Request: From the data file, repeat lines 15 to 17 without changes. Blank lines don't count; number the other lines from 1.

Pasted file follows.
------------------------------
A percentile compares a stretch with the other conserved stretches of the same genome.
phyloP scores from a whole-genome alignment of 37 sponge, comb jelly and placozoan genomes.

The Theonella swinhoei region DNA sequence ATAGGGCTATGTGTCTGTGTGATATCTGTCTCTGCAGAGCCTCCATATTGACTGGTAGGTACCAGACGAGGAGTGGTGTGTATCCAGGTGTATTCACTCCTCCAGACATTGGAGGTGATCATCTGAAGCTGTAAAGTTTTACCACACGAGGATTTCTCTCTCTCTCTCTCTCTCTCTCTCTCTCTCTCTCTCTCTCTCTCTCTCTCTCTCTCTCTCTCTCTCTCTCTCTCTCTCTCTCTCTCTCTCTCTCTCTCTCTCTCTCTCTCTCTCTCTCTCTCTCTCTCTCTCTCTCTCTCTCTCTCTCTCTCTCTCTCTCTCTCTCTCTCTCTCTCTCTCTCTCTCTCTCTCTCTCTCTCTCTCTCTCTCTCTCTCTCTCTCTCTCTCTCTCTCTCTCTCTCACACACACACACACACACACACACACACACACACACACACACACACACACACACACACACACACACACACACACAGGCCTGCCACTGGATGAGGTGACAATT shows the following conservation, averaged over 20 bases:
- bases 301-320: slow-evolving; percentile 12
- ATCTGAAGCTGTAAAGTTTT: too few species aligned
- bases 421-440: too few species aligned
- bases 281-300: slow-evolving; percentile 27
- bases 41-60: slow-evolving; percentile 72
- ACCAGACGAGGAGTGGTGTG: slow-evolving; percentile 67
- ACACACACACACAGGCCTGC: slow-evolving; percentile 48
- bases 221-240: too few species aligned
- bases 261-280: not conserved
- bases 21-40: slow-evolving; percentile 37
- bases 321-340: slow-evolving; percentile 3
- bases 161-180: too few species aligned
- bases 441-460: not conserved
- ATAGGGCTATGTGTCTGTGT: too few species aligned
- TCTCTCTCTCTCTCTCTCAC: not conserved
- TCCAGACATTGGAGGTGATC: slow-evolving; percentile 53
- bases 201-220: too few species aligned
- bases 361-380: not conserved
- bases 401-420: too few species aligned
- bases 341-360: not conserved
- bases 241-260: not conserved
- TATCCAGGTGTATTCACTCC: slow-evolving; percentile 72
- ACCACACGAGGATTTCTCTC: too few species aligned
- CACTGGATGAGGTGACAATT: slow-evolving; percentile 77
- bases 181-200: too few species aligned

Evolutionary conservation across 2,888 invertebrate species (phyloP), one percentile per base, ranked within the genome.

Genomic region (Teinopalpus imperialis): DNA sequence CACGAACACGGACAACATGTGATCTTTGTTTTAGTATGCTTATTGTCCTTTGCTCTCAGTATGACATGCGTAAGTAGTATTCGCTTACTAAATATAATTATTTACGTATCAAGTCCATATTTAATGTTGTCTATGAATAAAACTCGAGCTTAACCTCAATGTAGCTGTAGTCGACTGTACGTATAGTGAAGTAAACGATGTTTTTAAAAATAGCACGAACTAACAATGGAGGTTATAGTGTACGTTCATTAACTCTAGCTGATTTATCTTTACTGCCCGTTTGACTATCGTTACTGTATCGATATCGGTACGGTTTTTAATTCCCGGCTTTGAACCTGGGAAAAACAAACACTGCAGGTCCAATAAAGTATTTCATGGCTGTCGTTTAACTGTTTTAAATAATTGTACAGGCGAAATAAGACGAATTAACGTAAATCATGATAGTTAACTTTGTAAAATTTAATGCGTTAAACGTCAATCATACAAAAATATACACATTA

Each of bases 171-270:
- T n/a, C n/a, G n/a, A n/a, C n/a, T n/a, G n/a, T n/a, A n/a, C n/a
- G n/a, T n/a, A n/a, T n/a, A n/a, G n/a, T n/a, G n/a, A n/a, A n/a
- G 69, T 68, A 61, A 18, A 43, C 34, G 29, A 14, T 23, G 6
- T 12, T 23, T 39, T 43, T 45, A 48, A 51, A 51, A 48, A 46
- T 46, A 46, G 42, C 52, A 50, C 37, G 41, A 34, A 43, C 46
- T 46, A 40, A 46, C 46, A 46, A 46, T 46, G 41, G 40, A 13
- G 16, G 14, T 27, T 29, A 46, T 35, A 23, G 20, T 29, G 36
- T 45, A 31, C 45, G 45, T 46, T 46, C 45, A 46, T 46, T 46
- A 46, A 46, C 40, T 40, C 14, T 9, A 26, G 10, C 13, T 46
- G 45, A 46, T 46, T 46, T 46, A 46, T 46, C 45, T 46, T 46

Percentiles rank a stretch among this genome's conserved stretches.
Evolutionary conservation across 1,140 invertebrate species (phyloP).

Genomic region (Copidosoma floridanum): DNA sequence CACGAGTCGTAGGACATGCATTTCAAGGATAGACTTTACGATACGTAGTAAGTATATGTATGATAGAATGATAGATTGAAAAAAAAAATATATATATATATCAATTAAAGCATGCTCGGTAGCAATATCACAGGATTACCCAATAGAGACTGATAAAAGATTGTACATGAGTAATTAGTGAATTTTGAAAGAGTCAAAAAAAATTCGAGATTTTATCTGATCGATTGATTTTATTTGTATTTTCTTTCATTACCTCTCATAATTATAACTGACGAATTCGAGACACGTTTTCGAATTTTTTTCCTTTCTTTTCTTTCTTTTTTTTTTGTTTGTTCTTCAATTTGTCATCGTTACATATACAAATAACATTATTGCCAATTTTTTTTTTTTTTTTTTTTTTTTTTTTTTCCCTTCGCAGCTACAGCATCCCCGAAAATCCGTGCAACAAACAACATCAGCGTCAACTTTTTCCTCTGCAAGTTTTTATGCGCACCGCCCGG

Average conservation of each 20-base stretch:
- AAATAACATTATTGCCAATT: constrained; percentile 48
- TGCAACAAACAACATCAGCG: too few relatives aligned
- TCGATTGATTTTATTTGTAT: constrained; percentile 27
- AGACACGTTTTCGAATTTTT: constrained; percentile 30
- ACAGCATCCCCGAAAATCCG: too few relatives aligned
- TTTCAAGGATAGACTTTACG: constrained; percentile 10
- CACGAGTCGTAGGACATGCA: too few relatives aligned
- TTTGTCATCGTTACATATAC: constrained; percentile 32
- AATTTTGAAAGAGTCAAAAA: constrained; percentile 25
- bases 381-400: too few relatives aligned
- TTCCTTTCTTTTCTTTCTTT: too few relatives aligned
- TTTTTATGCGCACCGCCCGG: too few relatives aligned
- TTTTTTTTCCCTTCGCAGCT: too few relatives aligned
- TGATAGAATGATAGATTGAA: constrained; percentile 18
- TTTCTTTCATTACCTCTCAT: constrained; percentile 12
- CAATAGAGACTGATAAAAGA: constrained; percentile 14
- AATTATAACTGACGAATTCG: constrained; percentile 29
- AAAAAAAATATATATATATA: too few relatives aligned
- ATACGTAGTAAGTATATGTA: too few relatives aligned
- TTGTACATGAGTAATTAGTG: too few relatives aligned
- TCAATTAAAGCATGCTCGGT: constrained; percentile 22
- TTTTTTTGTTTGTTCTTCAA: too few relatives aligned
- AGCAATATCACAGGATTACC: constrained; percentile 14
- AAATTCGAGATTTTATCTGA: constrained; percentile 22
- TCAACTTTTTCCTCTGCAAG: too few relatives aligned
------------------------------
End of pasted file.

- bases 161-180: too few species aligned
- bases 441-460: not conserved
- ATAGGGCTATGTGTCTGTGT: too few species aligned